by Chris McLaughlin
Whoever said “You can’t fool Mother Nature,” never met a gardener. We can and we do fool her as often as we can get away with it. Anyone living anywhere can learn to use their unique microclimates and to take the greatest advantage of their situation.
Permanent structures such as houses, walls, and neighboring buildings can have a huge effect on the immediate area surrounding them. For instance, all of these things can serve as wind barriers or conversely, create wind tunnels. But gardeners can take advantage of the very things that would otherwise seem to be in the way.
Walls made of brick, stone, cement, or stucco will absorb the heat and radiate it during the cool night hours. Walls not only hold heat effectively, but they can also provide shelter and be a protective wind-block for plants.
The sun’s exposure can also be the difference between a perennial plant making it through the winter or not — even when its tag says it won’t survive the cold months in your zone. Bougainvilleas, for example, don’t usually make it through a Northern California winter like they do in Southern California. But there are Bougainvilleas that are alive and well in the San Francisco Bay Area because they were planted against a wall with a southern exposure.
If you’re planting heat-loving vegetables this season, be sure to plant them on the south side of your house. If you’re planning on using a wall for vertical vegetables, plant them against any wall but the north-facing one, as they won’t get enough sun there to produce well. A southern exposure sees the longest hours of sun; a west wall will get the intense afternoon sun; the east wall will have morning sun, and a (true) northern wall will receive no direct sun. A word of caution here: the southern side is also one of the most drastic sides for perennial plants because of temperature fluctuation during the changing seasons — it can be a circle of freezing and thawing.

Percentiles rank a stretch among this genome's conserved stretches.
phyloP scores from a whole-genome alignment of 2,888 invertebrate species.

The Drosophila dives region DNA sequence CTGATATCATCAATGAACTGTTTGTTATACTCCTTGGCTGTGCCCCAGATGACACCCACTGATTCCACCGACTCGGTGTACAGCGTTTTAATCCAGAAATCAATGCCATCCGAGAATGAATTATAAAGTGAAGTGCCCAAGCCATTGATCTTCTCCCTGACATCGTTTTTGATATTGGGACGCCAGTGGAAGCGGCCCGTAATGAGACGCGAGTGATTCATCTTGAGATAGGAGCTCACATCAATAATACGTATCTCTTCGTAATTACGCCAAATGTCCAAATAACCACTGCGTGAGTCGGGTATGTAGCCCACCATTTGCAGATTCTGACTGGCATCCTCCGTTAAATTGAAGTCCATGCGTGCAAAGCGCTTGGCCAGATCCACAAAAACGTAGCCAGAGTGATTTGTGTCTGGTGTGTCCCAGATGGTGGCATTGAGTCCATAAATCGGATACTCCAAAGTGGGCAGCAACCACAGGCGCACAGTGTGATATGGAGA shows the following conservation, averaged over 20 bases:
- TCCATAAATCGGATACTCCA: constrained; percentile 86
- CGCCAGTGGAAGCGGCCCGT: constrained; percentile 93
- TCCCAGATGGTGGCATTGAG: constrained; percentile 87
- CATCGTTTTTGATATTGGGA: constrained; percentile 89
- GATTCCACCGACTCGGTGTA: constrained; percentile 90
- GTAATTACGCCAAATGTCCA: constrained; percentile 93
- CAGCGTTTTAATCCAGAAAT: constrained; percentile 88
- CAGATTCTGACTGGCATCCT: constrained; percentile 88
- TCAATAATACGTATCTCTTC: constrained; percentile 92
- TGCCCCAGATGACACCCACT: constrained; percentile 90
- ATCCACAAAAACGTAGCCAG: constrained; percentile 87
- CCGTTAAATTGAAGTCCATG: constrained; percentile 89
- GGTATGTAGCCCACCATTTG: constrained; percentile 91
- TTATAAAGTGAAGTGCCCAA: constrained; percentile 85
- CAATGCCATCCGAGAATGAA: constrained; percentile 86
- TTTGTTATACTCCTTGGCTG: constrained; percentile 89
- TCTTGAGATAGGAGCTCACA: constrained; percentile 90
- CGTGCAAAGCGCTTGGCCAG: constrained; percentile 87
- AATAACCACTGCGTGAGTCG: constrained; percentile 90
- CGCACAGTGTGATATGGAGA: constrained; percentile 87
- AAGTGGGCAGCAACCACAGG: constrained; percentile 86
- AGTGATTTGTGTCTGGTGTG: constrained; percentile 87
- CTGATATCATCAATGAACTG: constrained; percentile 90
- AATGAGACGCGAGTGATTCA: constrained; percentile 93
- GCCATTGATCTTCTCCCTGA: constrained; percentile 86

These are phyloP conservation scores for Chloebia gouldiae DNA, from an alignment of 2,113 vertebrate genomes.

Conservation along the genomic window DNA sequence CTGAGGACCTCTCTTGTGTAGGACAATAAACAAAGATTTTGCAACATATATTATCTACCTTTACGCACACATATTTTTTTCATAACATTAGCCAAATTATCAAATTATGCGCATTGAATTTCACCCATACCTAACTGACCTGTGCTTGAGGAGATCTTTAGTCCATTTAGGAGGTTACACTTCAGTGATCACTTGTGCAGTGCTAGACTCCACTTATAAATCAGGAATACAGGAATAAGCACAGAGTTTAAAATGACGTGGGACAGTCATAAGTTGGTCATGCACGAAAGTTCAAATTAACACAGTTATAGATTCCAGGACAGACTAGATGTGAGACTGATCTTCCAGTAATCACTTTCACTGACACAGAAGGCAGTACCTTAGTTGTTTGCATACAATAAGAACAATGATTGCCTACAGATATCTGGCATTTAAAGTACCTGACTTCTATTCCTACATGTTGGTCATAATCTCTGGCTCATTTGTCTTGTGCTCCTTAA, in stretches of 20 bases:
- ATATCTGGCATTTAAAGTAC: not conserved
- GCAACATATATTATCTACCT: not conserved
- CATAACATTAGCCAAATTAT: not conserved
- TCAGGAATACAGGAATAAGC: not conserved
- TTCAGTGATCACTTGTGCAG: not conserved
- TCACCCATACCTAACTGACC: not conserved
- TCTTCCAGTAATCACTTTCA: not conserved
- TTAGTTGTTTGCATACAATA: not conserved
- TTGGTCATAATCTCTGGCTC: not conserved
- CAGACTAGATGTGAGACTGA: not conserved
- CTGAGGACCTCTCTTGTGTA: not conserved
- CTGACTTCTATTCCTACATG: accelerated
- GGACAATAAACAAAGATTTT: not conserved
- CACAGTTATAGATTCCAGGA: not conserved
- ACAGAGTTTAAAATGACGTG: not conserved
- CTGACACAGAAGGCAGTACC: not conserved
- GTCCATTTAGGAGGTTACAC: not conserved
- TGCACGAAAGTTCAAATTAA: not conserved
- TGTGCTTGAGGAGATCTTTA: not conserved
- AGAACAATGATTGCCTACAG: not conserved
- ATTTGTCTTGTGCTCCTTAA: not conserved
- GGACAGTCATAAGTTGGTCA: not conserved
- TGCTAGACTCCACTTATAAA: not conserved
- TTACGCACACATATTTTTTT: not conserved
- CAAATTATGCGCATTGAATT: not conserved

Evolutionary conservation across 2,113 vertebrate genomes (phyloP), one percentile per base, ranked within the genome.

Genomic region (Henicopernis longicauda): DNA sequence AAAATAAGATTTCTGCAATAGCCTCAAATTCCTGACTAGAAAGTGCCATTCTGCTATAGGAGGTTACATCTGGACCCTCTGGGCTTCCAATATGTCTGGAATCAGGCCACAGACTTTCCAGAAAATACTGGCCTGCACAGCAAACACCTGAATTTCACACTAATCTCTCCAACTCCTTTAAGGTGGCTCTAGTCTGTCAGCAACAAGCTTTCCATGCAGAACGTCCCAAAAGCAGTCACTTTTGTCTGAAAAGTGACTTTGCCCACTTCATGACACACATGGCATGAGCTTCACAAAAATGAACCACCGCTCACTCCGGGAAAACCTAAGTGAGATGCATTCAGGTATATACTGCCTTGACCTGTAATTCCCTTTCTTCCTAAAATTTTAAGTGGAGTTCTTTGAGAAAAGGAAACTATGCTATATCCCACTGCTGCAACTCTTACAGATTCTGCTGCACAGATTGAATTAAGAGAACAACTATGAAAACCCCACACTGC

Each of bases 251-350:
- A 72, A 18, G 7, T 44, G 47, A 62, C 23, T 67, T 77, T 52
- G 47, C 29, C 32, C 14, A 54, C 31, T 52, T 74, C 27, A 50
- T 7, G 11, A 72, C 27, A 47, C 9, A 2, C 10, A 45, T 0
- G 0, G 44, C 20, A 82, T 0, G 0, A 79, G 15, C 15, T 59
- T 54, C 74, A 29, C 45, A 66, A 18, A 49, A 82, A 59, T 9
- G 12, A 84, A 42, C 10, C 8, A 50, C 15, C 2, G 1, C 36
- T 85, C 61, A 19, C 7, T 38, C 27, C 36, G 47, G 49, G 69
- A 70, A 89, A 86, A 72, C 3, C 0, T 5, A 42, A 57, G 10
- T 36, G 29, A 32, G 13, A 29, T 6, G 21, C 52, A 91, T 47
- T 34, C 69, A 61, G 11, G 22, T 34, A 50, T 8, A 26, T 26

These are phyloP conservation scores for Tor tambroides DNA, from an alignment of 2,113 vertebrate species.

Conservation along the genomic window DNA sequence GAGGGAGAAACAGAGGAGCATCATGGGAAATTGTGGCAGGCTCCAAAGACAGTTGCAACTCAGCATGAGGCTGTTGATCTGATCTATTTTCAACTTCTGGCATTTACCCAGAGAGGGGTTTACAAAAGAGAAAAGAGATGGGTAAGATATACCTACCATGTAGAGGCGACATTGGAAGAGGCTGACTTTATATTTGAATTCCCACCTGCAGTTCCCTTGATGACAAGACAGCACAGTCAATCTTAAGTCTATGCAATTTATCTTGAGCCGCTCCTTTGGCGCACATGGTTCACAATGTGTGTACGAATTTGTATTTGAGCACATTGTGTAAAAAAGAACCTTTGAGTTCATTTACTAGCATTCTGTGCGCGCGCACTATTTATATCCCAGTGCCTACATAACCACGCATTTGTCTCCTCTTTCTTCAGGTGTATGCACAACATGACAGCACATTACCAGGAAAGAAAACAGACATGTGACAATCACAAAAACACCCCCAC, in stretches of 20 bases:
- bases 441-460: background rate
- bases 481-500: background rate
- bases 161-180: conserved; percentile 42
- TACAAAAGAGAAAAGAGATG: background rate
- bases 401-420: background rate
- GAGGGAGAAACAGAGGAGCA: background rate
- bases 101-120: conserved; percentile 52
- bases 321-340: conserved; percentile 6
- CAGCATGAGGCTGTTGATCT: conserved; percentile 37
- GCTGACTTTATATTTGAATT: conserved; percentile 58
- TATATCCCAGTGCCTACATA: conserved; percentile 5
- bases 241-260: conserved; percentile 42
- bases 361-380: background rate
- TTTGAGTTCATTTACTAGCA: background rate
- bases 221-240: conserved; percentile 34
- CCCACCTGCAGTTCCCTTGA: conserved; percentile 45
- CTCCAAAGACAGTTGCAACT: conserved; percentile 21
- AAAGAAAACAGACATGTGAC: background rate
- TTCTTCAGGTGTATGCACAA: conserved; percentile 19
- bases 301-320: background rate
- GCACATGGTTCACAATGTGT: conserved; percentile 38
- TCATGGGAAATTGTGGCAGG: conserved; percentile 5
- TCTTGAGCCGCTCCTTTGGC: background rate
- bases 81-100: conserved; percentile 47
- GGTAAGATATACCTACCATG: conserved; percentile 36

On the other hand, if you’re looking for a cooler place to plant your lettuce, then go for the north side. The northern side of your house might also be the best place for early flowering fruit trees like cherries and peaches. A late spring frost will set fruit production back, and the idea here is that if fruit trees are planted where there’s a northern exposure, it can help suspend blossoming until the frost date has passed.
A good place for tender plants is on the eastern side of any structure because morning sun is the most gentle at that time of day. While sun-worshipping roses like the brilliance of the west side. Keep in mind that a southern exposure is no longer the hot spot that it could be if there’s a structure such as a neighboring building or large tree situated between your planting space and the sun. This is a perfect example of a man-made microclimate.
Use a wall’s upwind and downwind sides to your advantage by remembering the upwind side is the right place for water-loving plants as it’s going to receive more rain than the downwind side. Plants growing on the downwind side will be protected against a driving rain. This can be a handy little microclimate to have around. These are just a handful of ideas — other examples of creating microclimates is using mulch, paved surfaces, fences, balconies, and rooftops.